Maritime Affairs and Fisheries Minister Freddy Numberi informed that the government has set a deadline by March to see any progress, the decision to allow trawling will automatically become void. He also said that a total of 1,299 vessels weighing as much as 30 gross tons each will be able to legally start trawling the waters off East Kalimantan Province as soon as the provincial government issues regulations. It is said that new regulatory is key to ensuring that the provincial government effectively mitigates the social and environmental impacts of trawling.
Experts believe that trawling could lead to overfishing and hurt the livelihoods of thousands of traditional, small-scale fishermen struggling to make a living off the sea. Environmentalists have already criticized the trawl nets because it damage the sea floor and the fact that they often snare both marketable and non-marketable fish, with the latter being dumped.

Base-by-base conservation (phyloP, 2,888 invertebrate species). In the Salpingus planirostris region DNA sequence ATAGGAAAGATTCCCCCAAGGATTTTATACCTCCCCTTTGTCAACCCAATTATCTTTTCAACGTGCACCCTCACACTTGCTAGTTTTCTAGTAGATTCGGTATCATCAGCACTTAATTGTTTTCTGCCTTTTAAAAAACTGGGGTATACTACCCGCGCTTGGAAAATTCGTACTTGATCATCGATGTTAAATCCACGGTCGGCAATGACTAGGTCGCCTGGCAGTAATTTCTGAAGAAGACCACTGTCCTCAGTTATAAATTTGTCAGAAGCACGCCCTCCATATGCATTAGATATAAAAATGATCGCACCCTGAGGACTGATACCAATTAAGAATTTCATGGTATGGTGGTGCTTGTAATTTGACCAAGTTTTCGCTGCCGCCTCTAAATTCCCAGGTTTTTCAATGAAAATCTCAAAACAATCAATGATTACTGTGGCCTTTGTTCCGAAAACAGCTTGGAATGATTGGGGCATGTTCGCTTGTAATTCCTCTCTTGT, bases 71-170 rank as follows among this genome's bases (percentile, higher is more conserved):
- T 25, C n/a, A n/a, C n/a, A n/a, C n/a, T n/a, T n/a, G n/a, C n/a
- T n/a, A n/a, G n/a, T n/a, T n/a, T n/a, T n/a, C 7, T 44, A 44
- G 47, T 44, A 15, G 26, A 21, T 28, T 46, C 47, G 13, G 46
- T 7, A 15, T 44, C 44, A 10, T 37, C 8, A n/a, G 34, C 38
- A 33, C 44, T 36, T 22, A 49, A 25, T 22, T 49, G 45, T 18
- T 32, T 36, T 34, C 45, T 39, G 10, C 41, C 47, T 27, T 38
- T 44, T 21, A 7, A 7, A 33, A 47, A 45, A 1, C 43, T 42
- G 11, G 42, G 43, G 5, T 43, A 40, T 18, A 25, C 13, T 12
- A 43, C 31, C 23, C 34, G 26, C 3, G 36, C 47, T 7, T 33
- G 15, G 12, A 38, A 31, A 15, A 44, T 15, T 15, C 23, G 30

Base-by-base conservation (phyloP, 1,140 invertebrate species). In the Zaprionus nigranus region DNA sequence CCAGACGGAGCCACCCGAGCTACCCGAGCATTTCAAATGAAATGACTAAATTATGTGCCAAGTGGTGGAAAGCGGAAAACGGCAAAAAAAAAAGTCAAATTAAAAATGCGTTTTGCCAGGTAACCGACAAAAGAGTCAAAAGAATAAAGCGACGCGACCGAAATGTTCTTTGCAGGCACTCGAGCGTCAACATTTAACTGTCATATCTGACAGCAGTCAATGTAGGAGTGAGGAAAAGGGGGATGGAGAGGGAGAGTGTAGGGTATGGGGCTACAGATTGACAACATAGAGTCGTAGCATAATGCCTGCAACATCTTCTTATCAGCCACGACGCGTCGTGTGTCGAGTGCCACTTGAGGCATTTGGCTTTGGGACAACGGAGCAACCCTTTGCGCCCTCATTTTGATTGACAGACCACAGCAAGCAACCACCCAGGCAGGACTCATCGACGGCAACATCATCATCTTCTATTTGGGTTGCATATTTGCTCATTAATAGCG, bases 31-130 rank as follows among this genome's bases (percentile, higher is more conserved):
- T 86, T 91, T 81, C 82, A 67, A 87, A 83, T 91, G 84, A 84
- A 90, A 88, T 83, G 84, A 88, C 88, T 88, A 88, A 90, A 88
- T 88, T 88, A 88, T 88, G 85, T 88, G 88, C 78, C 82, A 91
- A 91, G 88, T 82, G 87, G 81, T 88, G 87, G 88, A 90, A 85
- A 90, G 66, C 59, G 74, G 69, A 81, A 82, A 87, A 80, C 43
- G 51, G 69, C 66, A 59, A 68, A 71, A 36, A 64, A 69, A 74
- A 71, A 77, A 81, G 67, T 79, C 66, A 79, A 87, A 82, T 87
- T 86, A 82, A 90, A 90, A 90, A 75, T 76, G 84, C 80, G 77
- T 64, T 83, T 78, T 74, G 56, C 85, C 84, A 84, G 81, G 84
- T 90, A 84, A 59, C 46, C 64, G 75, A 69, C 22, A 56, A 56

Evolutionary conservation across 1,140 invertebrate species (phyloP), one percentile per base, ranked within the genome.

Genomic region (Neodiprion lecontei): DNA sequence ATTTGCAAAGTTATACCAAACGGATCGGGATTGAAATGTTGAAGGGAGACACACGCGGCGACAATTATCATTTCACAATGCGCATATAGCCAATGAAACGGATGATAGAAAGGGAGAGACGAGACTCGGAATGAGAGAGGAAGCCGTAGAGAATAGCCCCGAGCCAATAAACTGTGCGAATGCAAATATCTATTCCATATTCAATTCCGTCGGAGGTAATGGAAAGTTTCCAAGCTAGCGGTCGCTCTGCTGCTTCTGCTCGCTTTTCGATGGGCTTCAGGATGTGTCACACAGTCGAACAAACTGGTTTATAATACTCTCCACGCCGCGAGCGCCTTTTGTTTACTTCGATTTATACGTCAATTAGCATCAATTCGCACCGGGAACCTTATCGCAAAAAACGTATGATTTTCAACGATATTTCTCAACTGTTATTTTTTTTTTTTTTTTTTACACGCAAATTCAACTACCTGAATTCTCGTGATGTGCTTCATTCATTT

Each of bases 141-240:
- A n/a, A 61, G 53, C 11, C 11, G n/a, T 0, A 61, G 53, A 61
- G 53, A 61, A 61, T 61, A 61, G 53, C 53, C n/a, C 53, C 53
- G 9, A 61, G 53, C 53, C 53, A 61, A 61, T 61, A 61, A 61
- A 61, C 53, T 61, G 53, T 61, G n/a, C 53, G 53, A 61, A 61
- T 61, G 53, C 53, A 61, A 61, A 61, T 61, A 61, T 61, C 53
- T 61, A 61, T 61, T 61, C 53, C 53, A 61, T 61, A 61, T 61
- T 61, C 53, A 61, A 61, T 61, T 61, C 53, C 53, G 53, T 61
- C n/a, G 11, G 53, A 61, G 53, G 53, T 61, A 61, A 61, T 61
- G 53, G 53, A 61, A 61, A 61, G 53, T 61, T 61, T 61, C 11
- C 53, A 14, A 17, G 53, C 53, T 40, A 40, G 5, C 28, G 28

Now it is up to provincial government to convince the ministry that it is legally prepared to protect the environment and safeguard the interests of small-scale fishermen. It is found that commercial fishing operations in Malaysia will use fishermen in East Kalimantan to secretly trawl in Indonesian waters on their behalf. It is noted that trawling will only benefit vessels based in Malaysia, so the government need to see regulations at the regional level to help allay these concerns.
According to Numberi Malaysian vessels have an advantage in fishing Kalimantan waters because they are equipped with trawl nets for deep-sea fishing, which our vessels lack. Suhana, a marine biologist at the Bogor Institute of Agriculture, or IPB, the government needs to offer another justification for the lifting of the trawling ban, because trawling will not benefit small-scale fishermen.